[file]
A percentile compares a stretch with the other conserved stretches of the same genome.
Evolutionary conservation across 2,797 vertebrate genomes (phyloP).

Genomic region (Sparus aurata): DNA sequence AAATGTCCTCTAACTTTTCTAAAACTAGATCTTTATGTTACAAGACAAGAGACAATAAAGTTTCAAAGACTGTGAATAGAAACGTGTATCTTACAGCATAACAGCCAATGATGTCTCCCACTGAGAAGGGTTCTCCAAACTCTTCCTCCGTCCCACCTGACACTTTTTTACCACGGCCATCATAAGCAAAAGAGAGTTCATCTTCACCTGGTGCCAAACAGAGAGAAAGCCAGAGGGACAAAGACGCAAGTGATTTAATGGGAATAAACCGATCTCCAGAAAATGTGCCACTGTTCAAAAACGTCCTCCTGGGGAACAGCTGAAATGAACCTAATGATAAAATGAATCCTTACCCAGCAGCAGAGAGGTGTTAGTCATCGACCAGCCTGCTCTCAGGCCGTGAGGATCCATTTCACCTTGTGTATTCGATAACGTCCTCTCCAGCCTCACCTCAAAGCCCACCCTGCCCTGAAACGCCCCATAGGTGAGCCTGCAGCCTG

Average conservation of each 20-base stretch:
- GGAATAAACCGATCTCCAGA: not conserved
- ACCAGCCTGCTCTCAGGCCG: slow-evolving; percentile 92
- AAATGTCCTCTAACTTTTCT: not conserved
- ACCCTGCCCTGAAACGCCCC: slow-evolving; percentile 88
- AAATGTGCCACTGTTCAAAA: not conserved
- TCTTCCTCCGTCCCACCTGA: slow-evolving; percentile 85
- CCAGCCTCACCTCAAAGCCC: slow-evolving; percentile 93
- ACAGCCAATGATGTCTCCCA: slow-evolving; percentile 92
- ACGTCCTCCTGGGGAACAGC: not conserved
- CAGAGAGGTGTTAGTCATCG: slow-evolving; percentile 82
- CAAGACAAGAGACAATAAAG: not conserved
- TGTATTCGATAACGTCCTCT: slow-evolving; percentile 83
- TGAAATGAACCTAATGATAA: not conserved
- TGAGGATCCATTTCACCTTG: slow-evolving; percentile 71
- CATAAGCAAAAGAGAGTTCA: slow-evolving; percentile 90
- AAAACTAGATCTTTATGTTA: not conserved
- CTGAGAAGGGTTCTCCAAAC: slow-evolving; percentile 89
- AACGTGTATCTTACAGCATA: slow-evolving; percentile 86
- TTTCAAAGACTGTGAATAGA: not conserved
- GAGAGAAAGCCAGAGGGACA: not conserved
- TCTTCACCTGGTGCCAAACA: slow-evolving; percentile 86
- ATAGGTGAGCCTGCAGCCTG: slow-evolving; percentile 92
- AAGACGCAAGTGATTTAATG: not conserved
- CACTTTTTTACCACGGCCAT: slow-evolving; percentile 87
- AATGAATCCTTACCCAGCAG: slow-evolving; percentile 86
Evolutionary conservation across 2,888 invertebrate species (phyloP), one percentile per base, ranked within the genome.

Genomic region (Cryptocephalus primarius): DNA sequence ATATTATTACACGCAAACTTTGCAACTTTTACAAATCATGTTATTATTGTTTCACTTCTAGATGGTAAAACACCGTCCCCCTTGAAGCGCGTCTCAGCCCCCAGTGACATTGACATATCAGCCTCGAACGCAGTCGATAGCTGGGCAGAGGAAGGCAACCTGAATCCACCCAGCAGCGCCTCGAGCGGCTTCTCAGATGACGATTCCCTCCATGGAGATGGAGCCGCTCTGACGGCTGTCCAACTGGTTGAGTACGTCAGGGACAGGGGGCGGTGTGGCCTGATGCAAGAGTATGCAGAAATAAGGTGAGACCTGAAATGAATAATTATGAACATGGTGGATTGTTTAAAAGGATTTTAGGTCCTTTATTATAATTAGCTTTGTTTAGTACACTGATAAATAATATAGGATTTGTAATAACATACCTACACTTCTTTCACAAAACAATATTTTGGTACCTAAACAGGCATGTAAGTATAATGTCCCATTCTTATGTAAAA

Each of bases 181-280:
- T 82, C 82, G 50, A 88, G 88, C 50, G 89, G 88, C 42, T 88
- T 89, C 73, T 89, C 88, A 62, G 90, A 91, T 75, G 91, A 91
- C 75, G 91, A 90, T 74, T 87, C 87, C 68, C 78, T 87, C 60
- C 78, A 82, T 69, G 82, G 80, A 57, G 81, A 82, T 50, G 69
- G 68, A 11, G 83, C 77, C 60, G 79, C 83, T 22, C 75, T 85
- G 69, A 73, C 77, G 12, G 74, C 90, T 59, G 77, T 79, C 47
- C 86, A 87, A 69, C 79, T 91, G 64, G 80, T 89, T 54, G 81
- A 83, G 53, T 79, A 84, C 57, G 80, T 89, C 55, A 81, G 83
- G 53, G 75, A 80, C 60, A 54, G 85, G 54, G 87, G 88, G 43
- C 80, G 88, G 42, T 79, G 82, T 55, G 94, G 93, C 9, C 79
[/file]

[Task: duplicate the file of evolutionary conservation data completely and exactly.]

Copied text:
A percentile compares a stretch with the other conserved stretches of the same genome.
Evolutionary conservation across 2,797 vertebrate genomes (phyloP).

Genomic region (Sparus aurata): DNA sequence AAATGTCCTCTAACTTTTCTAAAACTAGATCTTTATGTTACAAGACAAGAGACAATAAAGTTTCAAAGACTGTGAATAGAAACGTGTATCTTACAGCATAACAGCCAATGATGTCTCCCACTGAGAAGGGTTCTCCAAACTCTTCCTCCGTCCCACCTGACACTTTTTTACCACGGCCATCATAAGCAAAAGAGAGTTCATCTTCACCTGGTGCCAAACAGAGAGAAAGCCAGAGGGACAAAGACGCAAGTGATTTAATGGGAATAAACCGATCTCCAGAAAATGTGCCACTGTTCAAAAACGTCCTCCTGGGGAACAGCTGAAATGAACCTAATGATAAAATGAATCCTTACCCAGCAGCAGAGAGGTGTTAGTCATCGACCAGCCTGCTCTCAGGCCGTGAGGATCCATTTCACCTTGTGTATTCGATAACGTCCTCTCCAGCCTCACCTCAAAGCCCACCCTGCCCTGAAACGCCCCATAGGTGAGCCTGCAGCCTG

Average conservation of each 20-base stretch:
- GGAATAAACCGATCTCCAGA: not conserved
- ACCAGCCTGCTCTCAGGCCG: slow-evolving; percentile 92
- AAATGTCCTCTAACTTTTCT: not conserved
- ACCCTGCCCTGAAACGCCCC: slow-evolving; percentile 88
- AAATGTGCCACTGTTCAAAA: not conserved
- TCTTCCTCCGTCCCACCTGA: slow-evolving; percentile 85
- CCAGCCTCACCTCAAAGCCC: slow-evolving; percentile 93
- ACAGCCAATGATGTCTCCCA: slow-evolving; percentile 92
- ACGTCCTCCTGGGGAACAGC: not conserved
- CAGAGAGGTGTTAGTCATCG: slow-evolving; percentile 82
- CAAGACAAGAGACAATAAAG: not conserved
- TGTATTCGATAACGTCCTCT: slow-evolving; percentile 83
- TGAAATGAACCTAATGATAA: not conserved
- TGAGGATCCATTTCACCTTG: slow-evolving; percentile 71
- CATAAGCAAAAGAGAGTTCA: slow-evolving; percentile 90
- AAAACTAGATCTTTATGTTA: not conserved
- CTGAGAAGGGTTCTCCAAAC: slow-evolving; percentile 89
- AACGTGTATCTTACAGCATA: slow-evolving; percentile 86
- TTTCAAAGACTGTGAATAGA: not conserved
- GAGAGAAAGCCAGAGGGACA: not conserved
- TCTTCACCTGGTGCCAAACA: slow-evolving; percentile 86
- ATAGGTGAGCCTGCAGCCTG: slow-evolving; percentile 92
- AAGACGCAAGTGATTTAATG: not conserved
- CACTTTTTTACCACGGCCAT: slow-evolving; percentile 87
- AATGAATCCTTACCCAGCAG: slow-evolving; percentile 86
Evolutionary conservation across 2,888 invertebrate species (phyloP), one percentile per base, ranked within the genome.

Genomic region (Cryptocephalus primarius): DNA sequence ATATTATTACACGCAAACTTTGCAACTTTTACAAATCATGTTATTATTGTTTCACTTCTAGATGGTAAAACACCGTCCCCCTTGAAGCGCGTCTCAGCCCCCAGTGACATTGACATATCAGCCTCGAACGCAGTCGATAGCTGGGCAGAGGAAGGCAACCTGAATCCACCCAGCAGCGCCTCGAGCGGCTTCTCAGATGACGATTCCCTCCATGGAGATGGAGCCGCTCTGACGGCTGTCCAACTGGTTGAGTACGTCAGGGACAGGGGGCGGTGTGGCCTGATGCAAGAGTATGCAGAAATAAGGTGAGACCTGAAATGAATAATTATGAACATGGTGGATTGTTTAAAAGGATTTTAGGTCCTTTATTATAATTAGCTTTGTTTAGTACACTGATAAATAATATAGGATTTGTAATAACATACCTACACTTCTTTCACAAAACAATATTTTGGTACCTAAACAGGCATGTAAGTATAATGTCCCATTCTTATGTAAAA

Each of bases 181-280:
- T 82, C 82, G 50, A 88, G 88, C 50, G 89, G 88, C 42, T 88
- T 89, C 73, T 89, C 88, A 62, G 90, A 91, T 75, G 91, A 91
- C 75, G 91, A 90, T 74, T 87, C 87, C 68, C 78, T 87, C 60
- C 78, A 82, T 69, G 82, G 80, A 57, G 81, A 82, T 50, G 69
- G 68, A 11, G 83, C 77, C 60, G 79, C 83, T 22, C 75, T 85
- G 69, A 73, C 77, G 12, G 74, C 90, T 59, G 77, T 79, C 47
- C 86, A 87, A 69, C 79, T 91, G 64, G 80, T 89, T 54, G 81
- A 83, G 53, T 79, A 84, C 57, G 80, T 89, C 55, A 81, G 83
- G 53, G 75, A 80, C 60, A 54, G 85, G 54, G 87, G 88, G 43
- C 80, G 88, G 42, T 79, G 82, T 55, G 94, G 93, C 9, C 79